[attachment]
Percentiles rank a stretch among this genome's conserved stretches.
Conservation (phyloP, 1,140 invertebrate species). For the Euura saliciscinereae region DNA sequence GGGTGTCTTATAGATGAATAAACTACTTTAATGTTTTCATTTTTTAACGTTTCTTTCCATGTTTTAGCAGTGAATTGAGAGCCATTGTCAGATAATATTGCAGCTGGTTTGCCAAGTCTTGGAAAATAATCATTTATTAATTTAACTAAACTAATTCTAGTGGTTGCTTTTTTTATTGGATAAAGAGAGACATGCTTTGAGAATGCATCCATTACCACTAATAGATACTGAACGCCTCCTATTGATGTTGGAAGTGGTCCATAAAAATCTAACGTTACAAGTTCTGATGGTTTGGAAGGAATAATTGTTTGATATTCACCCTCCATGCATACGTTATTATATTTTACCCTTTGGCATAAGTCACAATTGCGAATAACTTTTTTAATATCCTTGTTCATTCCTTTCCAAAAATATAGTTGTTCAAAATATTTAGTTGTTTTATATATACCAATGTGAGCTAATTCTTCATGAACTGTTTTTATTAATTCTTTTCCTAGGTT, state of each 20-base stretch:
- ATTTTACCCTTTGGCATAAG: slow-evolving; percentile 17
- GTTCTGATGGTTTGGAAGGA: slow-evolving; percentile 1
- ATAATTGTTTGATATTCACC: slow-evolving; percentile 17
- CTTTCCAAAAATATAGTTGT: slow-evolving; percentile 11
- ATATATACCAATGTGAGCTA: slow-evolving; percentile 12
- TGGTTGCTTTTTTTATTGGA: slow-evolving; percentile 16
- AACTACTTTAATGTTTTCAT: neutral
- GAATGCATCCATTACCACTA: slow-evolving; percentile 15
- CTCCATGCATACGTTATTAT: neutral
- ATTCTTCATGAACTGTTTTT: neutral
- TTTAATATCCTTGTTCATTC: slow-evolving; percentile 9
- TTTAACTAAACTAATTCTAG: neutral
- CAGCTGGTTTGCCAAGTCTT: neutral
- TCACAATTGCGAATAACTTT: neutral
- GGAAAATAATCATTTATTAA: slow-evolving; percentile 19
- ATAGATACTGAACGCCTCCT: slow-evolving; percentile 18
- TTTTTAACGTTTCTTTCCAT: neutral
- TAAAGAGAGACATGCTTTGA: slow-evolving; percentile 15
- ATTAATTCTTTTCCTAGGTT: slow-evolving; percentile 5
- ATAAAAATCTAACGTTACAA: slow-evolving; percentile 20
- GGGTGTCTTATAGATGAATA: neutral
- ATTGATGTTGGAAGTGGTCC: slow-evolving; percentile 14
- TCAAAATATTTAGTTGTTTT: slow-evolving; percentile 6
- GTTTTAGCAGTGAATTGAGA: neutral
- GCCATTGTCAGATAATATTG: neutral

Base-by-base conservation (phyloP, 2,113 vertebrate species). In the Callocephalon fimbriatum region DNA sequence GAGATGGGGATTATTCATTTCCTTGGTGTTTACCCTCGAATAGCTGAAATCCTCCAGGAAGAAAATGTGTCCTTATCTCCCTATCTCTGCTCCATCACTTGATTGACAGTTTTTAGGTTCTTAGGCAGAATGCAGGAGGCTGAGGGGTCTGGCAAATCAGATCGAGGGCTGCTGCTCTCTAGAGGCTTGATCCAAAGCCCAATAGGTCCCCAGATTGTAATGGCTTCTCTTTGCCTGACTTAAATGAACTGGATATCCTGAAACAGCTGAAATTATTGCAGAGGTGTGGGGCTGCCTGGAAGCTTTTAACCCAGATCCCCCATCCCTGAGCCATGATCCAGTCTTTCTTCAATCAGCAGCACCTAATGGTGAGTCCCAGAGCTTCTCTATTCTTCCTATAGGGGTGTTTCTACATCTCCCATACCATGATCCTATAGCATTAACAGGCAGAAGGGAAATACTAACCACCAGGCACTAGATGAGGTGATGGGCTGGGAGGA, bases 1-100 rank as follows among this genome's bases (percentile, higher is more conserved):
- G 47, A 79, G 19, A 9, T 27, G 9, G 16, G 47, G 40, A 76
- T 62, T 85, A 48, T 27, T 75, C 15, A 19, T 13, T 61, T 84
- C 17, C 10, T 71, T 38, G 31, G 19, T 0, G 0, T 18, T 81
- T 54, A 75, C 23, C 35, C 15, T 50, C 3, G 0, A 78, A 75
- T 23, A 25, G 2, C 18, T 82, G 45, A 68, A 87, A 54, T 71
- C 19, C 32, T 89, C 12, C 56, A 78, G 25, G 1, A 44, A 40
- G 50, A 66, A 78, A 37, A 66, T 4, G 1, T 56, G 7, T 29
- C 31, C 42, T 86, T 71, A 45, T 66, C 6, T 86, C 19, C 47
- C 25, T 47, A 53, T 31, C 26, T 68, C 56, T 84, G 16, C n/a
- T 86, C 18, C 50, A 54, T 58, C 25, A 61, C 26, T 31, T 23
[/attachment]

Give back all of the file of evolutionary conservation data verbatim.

Percentiles rank a stretch among this genome's conserved stretches.
Conservation (phyloP, 1,140 invertebrate species). For the Euura saliciscinereae region DNA sequence GGGTGTCTTATAGATGAATAAACTACTTTAATGTTTTCATTTTTTAACGTTTCTTTCCATGTTTTAGCAGTGAATTGAGAGCCATTGTCAGATAATATTGCAGCTGGTTTGCCAAGTCTTGGAAAATAATCATTTATTAATTTAACTAAACTAATTCTAGTGGTTGCTTTTTTTATTGGATAAAGAGAGACATGCTTTGAGAATGCATCCATTACCACTAATAGATACTGAACGCCTCCTATTGATGTTGGAAGTGGTCCATAAAAATCTAACGTTACAAGTTCTGATGGTTTGGAAGGAATAATTGTTTGATATTCACCCTCCATGCATACGTTATTATATTTTACCCTTTGGCATAAGTCACAATTGCGAATAACTTTTTTAATATCCTTGTTCATTCCTTTCCAAAAATATAGTTGTTCAAAATATTTAGTTGTTTTATATATACCAATGTGAGCTAATTCTTCATGAACTGTTTTTATTAATTCTTTTCCTAGGTT, state of each 20-base stretch:
- ATTTTACCCTTTGGCATAAG: slow-evolving; percentile 17
- GTTCTGATGGTTTGGAAGGA: slow-evolving; percentile 1
- ATAATTGTTTGATATTCACC: slow-evolving; percentile 17
- CTTTCCAAAAATATAGTTGT: slow-evolving; percentile 11
- ATATATACCAATGTGAGCTA: slow-evolving; percentile 12
- TGGTTGCTTTTTTTATTGGA: slow-evolving; percentile 16
- AACTACTTTAATGTTTTCAT: neutral
- GAATGCATCCATTACCACTA: slow-evolving; percentile 15
- CTCCATGCATACGTTATTAT: neutral
- ATTCTTCATGAACTGTTTTT: neutral
- TTTAATATCCTTGTTCATTC: slow-evolving; percentile 9
- TTTAACTAAACTAATTCTAG: neutral
- CAGCTGGTTTGCCAAGTCTT: neutral
- TCACAATTGCGAATAACTTT: neutral
- GGAAAATAATCATTTATTAA: slow-evolving; percentile 19
- ATAGATACTGAACGCCTCCT: slow-evolving; percentile 18
- TTTTTAACGTTTCTTTCCAT: neutral
- TAAAGAGAGACATGCTTTGA: slow-evolving; percentile 15
- ATTAATTCTTTTCCTAGGTT: slow-evolving; percentile 5
- ATAAAAATCTAACGTTACAA: slow-evolving; percentile 20
- GGGTGTCTTATAGATGAATA: neutral
- ATTGATGTTGGAAGTGGTCC: slow-evolving; percentile 14
- TCAAAATATTTAGTTGTTTT: slow-evolving; percentile 6
- GTTTTAGCAGTGAATTGAGA: neutral
- GCCATTGTCAGATAATATTG: neutral

Base-by-base conservation (phyloP, 2,113 vertebrate species). In the Callocephalon fimbriatum region DNA sequence GAGATGGGGATTATTCATTTCCTTGGTGTTTACCCTCGAATAGCTGAAATCCTCCAGGAAGAAAATGTGTCCTTATCTCCCTATCTCTGCTCCATCACTTGATTGACAGTTTTTAGGTTCTTAGGCAGAATGCAGGAGGCTGAGGGGTCTGGCAAATCAGATCGAGGGCTGCTGCTCTCTAGAGGCTTGATCCAAAGCCCAATAGGTCCCCAGATTGTAATGGCTTCTCTTTGCCTGACTTAAATGAACTGGATATCCTGAAACAGCTGAAATTATTGCAGAGGTGTGGGGCTGCCTGGAAGCTTTTAACCCAGATCCCCCATCCCTGAGCCATGATCCAGTCTTTCTTCAATCAGCAGCACCTAATGGTGAGTCCCAGAGCTTCTCTATTCTTCCTATAGGGGTGTTTCTACATCTCCCATACCATGATCCTATAGCATTAACAGGCAGAAGGGAAATACTAACCACCAGGCACTAGATGAGGTGATGGGCTGGGAGGA, bases 1-100 rank as follows among this genome's bases (percentile, higher is more conserved):
- G 47, A 79, G 19, A 9, T 27, G 9, G 16, G 47, G 40, A 76
- T 62, T 85, A 48, T 27, T 75, C 15, A 19, T 13, T 61, T 84
- C 17, C 10, T 71, T 38, G 31, G 19, T 0, G 0, T 18, T 81
- T 54, A 75, C 23, C 35, C 15, T 50, C 3, G 0, A 78, A 75
- T 23, A 25, G 2, C 18, T 82, G 45, A 68, A 87, A 54, T 71
- C 19, C 32, T 89, C 12, C 56, A 78, G 25, G 1, A 44, A 40
- G 50, A 66, A 78, A 37, A 66, T 4, G 1, T 56, G 7, T 29
- C 31, C 42, T 86, T 71, A 45, T 66, C 6, T 86, C 19, C 47
- C 25, T 47, A 53, T 31, C 26, T 68, C 56, T 84, G 16, C n/a
- T 86, C 18, C 50, A 54, T 58, C 25, A 61, C 26, T 31, T 23